Words by Tristan Kennedy | Photos by Dan Medhurst
We can hear the snow cats well before we can see them. The grumble of their low-ratio diesel engines, the clank and clatter of their tracks. Using head torches, we start to unload our bags from the bus, working quickly to keep warm in the subzero temperatures.
And then they emerge from the woods, lights blazing, wheels whirring, gearboxes clunking as they climb the final incline: Two small, snub-nosed, tank-like machines that look like they might have been designed for driving on the moon. These rickety-looking vehicles will provide our transport for the next week, and also our only connection to the outside world.
“These rickety-looking vehicles will provide our transport for the next week, and also our only connection to the outside world.”
Jumping in snow cats to ride the last few miles through a frozen forest is far from your average ski resort transfer, but then the place we’re heading is far from your average ski resort. In fact, it’s pretty far from anything.
Located in the Altai Mountains, where the borders of Russia, China, Mongolia and Kazakhstan meet, the cat-skiing lodge is called Vostochnyy Polyus, meaning “The East Pole” in Russian. It’s an apt name. After all, this is a place that takes some getting to.
An eight-hour flight from London via Kiev gets you to Kazakhstan’s largest city, Almaty. From there, you fly northwards for a further hour and a half across the empty vastness of the Central Asian steppe to Ust-Kamenogorsk.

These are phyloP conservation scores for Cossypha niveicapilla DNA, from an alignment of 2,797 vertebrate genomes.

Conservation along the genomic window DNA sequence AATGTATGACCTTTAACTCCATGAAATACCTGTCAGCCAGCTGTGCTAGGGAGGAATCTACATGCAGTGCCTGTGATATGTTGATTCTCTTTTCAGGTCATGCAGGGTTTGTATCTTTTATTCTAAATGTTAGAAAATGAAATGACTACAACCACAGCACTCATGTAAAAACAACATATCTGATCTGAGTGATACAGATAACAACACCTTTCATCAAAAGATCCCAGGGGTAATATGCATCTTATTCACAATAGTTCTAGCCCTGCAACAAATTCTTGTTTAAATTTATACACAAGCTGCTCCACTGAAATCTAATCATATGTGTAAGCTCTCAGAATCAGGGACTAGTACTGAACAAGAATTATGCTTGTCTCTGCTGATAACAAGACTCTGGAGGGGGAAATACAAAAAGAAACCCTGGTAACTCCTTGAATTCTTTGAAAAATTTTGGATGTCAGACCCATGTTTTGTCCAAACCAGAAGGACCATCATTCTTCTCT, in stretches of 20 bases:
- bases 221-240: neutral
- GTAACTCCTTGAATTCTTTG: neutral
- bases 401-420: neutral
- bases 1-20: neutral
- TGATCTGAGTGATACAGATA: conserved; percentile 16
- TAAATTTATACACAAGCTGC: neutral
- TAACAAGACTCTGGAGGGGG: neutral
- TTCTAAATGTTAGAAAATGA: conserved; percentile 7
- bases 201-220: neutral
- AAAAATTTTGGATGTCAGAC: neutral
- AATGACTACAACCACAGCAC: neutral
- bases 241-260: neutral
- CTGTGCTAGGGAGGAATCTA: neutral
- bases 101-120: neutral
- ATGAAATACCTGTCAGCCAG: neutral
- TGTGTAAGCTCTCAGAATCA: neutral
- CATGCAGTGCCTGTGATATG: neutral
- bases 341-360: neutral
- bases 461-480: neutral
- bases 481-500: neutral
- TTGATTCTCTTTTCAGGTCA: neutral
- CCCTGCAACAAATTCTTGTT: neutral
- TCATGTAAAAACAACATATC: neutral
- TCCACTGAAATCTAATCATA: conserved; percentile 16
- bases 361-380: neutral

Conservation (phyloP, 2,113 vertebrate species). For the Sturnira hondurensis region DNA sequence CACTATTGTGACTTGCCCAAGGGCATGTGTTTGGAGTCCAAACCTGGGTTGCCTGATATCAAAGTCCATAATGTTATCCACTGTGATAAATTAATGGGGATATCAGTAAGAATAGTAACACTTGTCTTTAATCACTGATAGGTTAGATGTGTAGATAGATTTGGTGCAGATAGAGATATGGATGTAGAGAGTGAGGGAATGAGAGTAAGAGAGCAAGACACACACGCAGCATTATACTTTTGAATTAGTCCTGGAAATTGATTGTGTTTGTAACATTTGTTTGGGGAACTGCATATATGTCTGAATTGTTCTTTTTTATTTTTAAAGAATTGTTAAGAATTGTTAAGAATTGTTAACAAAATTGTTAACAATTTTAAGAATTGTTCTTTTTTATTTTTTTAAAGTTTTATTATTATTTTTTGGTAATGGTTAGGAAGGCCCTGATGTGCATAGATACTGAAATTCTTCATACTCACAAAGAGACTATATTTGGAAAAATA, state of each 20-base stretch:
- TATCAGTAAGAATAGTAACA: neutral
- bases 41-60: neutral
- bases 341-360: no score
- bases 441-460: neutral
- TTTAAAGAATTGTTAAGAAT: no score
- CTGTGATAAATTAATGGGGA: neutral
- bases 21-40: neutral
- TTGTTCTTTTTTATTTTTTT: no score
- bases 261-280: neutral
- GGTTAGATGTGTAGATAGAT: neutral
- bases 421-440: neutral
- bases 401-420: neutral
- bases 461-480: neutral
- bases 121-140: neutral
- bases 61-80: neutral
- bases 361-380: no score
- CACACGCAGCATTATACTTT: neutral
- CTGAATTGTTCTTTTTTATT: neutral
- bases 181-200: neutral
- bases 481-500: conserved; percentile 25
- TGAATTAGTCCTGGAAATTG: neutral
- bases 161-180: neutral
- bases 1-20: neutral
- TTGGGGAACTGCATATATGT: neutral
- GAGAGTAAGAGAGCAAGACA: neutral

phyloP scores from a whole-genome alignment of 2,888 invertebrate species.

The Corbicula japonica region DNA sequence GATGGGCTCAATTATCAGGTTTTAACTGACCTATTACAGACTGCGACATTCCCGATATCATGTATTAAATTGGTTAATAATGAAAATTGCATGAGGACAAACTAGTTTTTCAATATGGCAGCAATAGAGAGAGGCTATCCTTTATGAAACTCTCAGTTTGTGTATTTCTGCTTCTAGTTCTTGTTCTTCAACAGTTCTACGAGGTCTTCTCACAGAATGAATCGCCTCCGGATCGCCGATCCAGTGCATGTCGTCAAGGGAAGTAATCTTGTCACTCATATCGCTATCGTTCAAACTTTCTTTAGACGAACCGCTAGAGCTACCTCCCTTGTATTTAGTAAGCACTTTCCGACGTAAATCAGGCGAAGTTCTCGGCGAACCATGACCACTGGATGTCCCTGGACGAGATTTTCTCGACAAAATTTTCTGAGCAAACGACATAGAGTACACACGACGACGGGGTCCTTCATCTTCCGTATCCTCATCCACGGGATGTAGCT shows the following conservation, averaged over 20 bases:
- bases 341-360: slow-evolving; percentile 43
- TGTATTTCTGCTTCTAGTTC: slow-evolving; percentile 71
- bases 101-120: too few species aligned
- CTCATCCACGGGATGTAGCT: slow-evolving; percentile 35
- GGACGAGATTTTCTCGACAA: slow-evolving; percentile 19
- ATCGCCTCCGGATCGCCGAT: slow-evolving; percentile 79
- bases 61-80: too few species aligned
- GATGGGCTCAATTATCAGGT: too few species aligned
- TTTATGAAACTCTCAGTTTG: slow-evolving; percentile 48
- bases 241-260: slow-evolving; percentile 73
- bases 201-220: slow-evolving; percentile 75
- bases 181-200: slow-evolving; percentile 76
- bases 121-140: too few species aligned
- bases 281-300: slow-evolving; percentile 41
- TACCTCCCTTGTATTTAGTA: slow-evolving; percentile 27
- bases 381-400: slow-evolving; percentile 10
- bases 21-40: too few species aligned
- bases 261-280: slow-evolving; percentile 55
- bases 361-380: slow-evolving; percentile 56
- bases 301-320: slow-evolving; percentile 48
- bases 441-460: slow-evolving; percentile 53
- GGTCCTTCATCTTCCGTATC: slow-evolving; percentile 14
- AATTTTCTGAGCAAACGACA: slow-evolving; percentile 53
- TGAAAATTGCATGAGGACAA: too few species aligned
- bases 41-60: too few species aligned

This slightly down-on-its-luck city was a centre for the mining and metallurgical industries in Soviet times, but the mountains it gets its ore from are still a two-and-a-half hour drive away. So if like us, you want to go snowboarding, you then pile into a bus which takes you down a series of increasingly icy and increasingly remote roads.
The snow drifts on the roadsides get higher the further we get from town. At one point our driver slows down to let a hunter in arctic camouflage cross. He’s got an old, bolt-action rifle and wooden skis with actual animal skins on the bottom – technology that hasn’t been seen in the West since the 1950s. When we finally arrive in the small town of Ridder and transfer to the snow cats, we really do feel like we’re in the middle of nowhere.